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BCS welcomes the Sainsbury Panel report

BCS, The Chartered Institute for IT, welcomes the Sainsbury Panel Report on technical education published recently concerned with the development of improved routes into technical careers supported by clear, employer-backed national standards.

Jeremy Barlow, Director of Standards at BCS says: “As the Chartered Institute for IT, we welcome the Sainsbury Panel report. We believe that by providing a set of clearly defined routes and standards for technical careers, we will be able to encourage and support more young people into digital careers, which is vital if we’re going to close the skills gap the UK currently faces. As an organisation with strong links to both employers and academia, we are ideally placed to play a key role with the next steps.”

The report has been produced by a panel of industry, further and higher education, and business sector experts, led by Lord Sainsbury, with the aim of improving technical education, giving young people the opportunity to follow a programme of study that allows them to see clearly how it leads to the world of work. The aim is to create 15 new technical routes, leading to skilled employment or further study, which will be as easy to understand as the academic option.

Ian Fairclough, Vice President, Global Delivery, Capgemini says: “Capgemini welcomes the recommendations in this report, it’s very important that we work together to enable young people to build the academic and practical skills they require for success in digital professions, but they also help create the talent that is vital in boosting the UK’s digital economy. Standards should provide new entrants with the foundation they need for a productive career in their chosen technical profession as well as meet the requirements of the business community.”

Jez Brooks, Apprentice Scheme Leader with IBM says: “The Sainsbury Panel report is a valuable insight into how we can begin to address the UK’s growing need to support technical routes into careers. At IBM, we have a long history of encouraging opportunities for young people which help meet our business needs and bridge the academic and work-based approaches to a technical career.”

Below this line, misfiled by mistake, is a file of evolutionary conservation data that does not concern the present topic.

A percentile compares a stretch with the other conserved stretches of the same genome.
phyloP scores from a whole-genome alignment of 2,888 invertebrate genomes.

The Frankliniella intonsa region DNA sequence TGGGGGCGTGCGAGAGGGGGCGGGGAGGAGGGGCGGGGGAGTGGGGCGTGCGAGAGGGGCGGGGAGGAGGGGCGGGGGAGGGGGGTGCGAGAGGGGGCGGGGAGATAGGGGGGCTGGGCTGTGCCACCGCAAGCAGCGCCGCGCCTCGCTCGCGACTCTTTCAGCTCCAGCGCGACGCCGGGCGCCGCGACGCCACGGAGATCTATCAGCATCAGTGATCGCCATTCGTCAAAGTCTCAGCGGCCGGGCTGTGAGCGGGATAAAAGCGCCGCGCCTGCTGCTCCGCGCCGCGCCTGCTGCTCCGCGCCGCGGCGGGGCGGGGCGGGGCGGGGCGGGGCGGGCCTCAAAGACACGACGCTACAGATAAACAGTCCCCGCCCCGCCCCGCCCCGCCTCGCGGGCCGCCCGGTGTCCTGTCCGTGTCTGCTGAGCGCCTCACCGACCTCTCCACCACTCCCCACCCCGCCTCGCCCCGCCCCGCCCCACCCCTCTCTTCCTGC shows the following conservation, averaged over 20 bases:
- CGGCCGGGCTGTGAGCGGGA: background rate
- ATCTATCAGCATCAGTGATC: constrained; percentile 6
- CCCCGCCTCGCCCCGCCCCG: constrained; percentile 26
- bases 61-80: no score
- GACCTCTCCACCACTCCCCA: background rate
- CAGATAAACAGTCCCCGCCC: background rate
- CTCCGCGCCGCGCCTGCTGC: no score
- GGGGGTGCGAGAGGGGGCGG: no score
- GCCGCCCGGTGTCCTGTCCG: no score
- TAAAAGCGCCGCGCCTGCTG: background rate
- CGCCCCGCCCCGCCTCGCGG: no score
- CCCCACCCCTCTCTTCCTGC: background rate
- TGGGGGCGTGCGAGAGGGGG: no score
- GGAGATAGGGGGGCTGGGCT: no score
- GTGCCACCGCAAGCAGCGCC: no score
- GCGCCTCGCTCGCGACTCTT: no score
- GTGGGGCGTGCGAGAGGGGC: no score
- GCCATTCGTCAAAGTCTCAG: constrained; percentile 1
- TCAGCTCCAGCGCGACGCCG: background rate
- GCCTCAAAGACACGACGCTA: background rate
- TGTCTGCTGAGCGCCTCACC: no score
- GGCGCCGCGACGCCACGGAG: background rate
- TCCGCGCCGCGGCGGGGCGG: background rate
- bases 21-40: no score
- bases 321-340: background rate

Last year, BCS, The Chartered Institute for IT, launched the Register for IT Technicians (RITTech); a UK standard to recognise and promote professional competence in technical roles. Registration is a benchmark of current competence and enables employers to distinguish, recruit and retain professionals with the right capabilities and the right attitude. Registrants are able to demonstrate their professionalism, skills and knowledge against their chosen core technical area.

Speaking at the RITTech launch in November, Lord Sainsbury said: “Technicians in the science, engineering and IT industries have a vital role to play in the UK’s economic growth, and if we are going to increase the number, which we urgently need to do, it is important that we have a national system of qualifications which everyone understands and which works in the marketplace. I am delighted, therefore, that BCS, The Chartered Institute for IT, is taking a leadership role in launching a registration system for IT technicians, RITTech, which will join its sister registration schemes - RSciTech and EngTech - for science and engineering technicians.”

www.gatsby.org.uk/SainsburyPanel

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